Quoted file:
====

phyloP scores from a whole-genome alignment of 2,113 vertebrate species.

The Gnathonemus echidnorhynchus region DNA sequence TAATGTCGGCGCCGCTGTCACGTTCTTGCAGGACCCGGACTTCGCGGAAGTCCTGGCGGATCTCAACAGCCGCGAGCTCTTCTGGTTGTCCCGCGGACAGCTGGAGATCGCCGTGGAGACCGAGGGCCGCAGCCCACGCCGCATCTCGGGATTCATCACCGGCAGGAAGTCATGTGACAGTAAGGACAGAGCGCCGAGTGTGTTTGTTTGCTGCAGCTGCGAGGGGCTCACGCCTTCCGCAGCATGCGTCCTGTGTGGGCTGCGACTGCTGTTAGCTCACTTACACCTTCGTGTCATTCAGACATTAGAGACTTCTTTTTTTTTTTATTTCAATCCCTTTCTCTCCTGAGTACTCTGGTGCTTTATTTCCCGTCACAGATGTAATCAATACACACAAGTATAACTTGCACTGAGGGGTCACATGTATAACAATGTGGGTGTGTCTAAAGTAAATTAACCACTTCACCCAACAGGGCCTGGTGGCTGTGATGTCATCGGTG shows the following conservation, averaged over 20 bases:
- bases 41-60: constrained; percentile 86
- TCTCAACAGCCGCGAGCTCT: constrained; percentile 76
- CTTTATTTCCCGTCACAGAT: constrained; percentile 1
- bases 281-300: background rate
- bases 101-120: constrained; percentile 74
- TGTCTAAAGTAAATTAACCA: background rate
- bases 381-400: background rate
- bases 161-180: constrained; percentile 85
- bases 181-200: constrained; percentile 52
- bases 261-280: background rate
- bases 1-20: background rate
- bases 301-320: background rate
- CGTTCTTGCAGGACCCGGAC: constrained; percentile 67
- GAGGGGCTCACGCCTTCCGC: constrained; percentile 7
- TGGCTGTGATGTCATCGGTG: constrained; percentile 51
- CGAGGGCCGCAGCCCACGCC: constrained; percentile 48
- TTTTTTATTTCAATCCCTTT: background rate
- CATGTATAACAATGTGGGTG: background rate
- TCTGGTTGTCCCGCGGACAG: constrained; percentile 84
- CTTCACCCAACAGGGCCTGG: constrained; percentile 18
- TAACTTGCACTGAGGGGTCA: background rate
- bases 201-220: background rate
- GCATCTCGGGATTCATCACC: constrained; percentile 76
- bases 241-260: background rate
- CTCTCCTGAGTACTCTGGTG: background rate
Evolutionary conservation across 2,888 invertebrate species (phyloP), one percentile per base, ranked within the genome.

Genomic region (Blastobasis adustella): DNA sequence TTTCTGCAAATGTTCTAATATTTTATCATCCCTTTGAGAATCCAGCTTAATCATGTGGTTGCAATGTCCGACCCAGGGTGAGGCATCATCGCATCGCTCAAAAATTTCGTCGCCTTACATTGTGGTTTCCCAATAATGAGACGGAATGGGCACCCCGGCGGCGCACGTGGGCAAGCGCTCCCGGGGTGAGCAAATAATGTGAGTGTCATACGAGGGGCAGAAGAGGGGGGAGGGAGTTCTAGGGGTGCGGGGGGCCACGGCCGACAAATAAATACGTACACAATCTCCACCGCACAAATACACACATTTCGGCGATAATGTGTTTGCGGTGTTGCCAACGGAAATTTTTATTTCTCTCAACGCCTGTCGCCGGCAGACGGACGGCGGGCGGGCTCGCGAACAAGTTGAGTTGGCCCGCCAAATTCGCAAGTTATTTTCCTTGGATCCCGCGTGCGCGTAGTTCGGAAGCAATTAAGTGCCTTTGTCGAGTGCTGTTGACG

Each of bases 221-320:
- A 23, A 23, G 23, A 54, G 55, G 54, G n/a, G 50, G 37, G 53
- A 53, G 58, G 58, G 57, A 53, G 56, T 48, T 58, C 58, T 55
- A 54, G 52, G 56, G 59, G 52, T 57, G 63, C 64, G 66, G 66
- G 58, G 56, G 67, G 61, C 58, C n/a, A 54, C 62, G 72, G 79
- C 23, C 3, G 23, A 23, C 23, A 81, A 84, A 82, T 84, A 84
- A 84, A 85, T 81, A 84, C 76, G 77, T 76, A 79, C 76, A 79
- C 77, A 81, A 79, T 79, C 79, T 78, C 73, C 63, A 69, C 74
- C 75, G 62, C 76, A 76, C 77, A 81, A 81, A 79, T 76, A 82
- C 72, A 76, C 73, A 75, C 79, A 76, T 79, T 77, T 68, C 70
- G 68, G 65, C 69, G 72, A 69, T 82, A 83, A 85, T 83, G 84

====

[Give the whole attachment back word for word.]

phyloP scores from a whole-genome alignment of 2,113 vertebrate species.

The Gnathonemus echidnorhynchus region DNA sequence TAATGTCGGCGCCGCTGTCACGTTCTTGCAGGACCCGGACTTCGCGGAAGTCCTGGCGGATCTCAACAGCCGCGAGCTCTTCTGGTTGTCCCGCGGACAGCTGGAGATCGCCGTGGAGACCGAGGGCCGCAGCCCACGCCGCATCTCGGGATTCATCACCGGCAGGAAGTCATGTGACAGTAAGGACAGAGCGCCGAGTGTGTTTGTTTGCTGCAGCTGCGAGGGGCTCACGCCTTCCGCAGCATGCGTCCTGTGTGGGCTGCGACTGCTGTTAGCTCACTTACACCTTCGTGTCATTCAGACATTAGAGACTTCTTTTTTTTTTTATTTCAATCCCTTTCTCTCCTGAGTACTCTGGTGCTTTATTTCCCGTCACAGATGTAATCAATACACACAAGTATAACTTGCACTGAGGGGTCACATGTATAACAATGTGGGTGTGTCTAAAGTAAATTAACCACTTCACCCAACAGGGCCTGGTGGCTGTGATGTCATCGGTG shows the following conservation, averaged over 20 bases:
- bases 41-60: constrained; percentile 86
- TCTCAACAGCCGCGAGCTCT: constrained; percentile 76
- CTTTATTTCCCGTCACAGAT: constrained; percentile 1
- bases 281-300: background rate
- bases 101-120: constrained; percentile 74
- TGTCTAAAGTAAATTAACCA: background rate
- bases 381-400: background rate
- bases 161-180: constrained; percentile 85
- bases 181-200: constrained; percentile 52
- bases 261-280: background rate
- bases 1-20: background rate
- bases 301-320: background rate
- CGTTCTTGCAGGACCCGGAC: constrained; percentile 67
- GAGGGGCTCACGCCTTCCGC: constrained; percentile 7
- TGGCTGTGATGTCATCGGTG: constrained; percentile 51
- CGAGGGCCGCAGCCCACGCC: constrained; percentile 48
- TTTTTTATTTCAATCCCTTT: background rate
- CATGTATAACAATGTGGGTG: background rate
- TCTGGTTGTCCCGCGGACAG: constrained; percentile 84
- CTTCACCCAACAGGGCCTGG: constrained; percentile 18
- TAACTTGCACTGAGGGGTCA: background rate
- bases 201-220: background rate
- GCATCTCGGGATTCATCACC: constrained; percentile 76
- bases 241-260: background rate
- CTCTCCTGAGTACTCTGGTG: background rate
Evolutionary conservation across 2,888 invertebrate species (phyloP), one percentile per base, ranked within the genome.

Genomic region (Blastobasis adustella): DNA sequence TTTCTGCAAATGTTCTAATATTTTATCATCCCTTTGAGAATCCAGCTTAATCATGTGGTTGCAATGTCCGACCCAGGGTGAGGCATCATCGCATCGCTCAAAAATTTCGTCGCCTTACATTGTGGTTTCCCAATAATGAGACGGAATGGGCACCCCGGCGGCGCACGTGGGCAAGCGCTCCCGGGGTGAGCAAATAATGTGAGTGTCATACGAGGGGCAGAAGAGGGGGGAGGGAGTTCTAGGGGTGCGGGGGGCCACGGCCGACAAATAAATACGTACACAATCTCCACCGCACAAATACACACATTTCGGCGATAATGTGTTTGCGGTGTTGCCAACGGAAATTTTTATTTCTCTCAACGCCTGTCGCCGGCAGACGGACGGCGGGCGGGCTCGCGAACAAGTTGAGTTGGCCCGCCAAATTCGCAAGTTATTTTCCTTGGATCCCGCGTGCGCGTAGTTCGGAAGCAATTAAGTGCCTTTGTCGAGTGCTGTTGACG

Each of bases 221-320:
- A 23, A 23, G 23, A 54, G 55, G 54, G n/a, G 50, G 37, G 53
- A 53, G 58, G 58, G 57, A 53, G 56, T 48, T 58, C 58, T 55
- A 54, G 52, G 56, G 59, G 52, T 57, G 63, C 64, G 66, G 66
- G 58, G 56, G 67, G 61, C 58, C n/a, A 54, C 62, G 72, G 79
- C 23, C 3, G 23, A 23, C 23, A 81, A 84, A 82, T 84, A 84
- A 84, A 85, T 81, A 84, C 76, G 77, T 76, A 79, C 76, A 79
- C 77, A 81, A 79, T 79, C 79, T 78, C 73, C 63, A 69, C 74
- C 75, G 62, C 76, A 76, C 77, A 81, A 81, A 79, T 76, A 82
- C 72, A 76, C 73, A 75, C 79, A 76, T 79, T 77, T 68, C 70
- G 68, G 65, C 69, G 72, A 69, T 82, A 83, A 85, T 83, G 84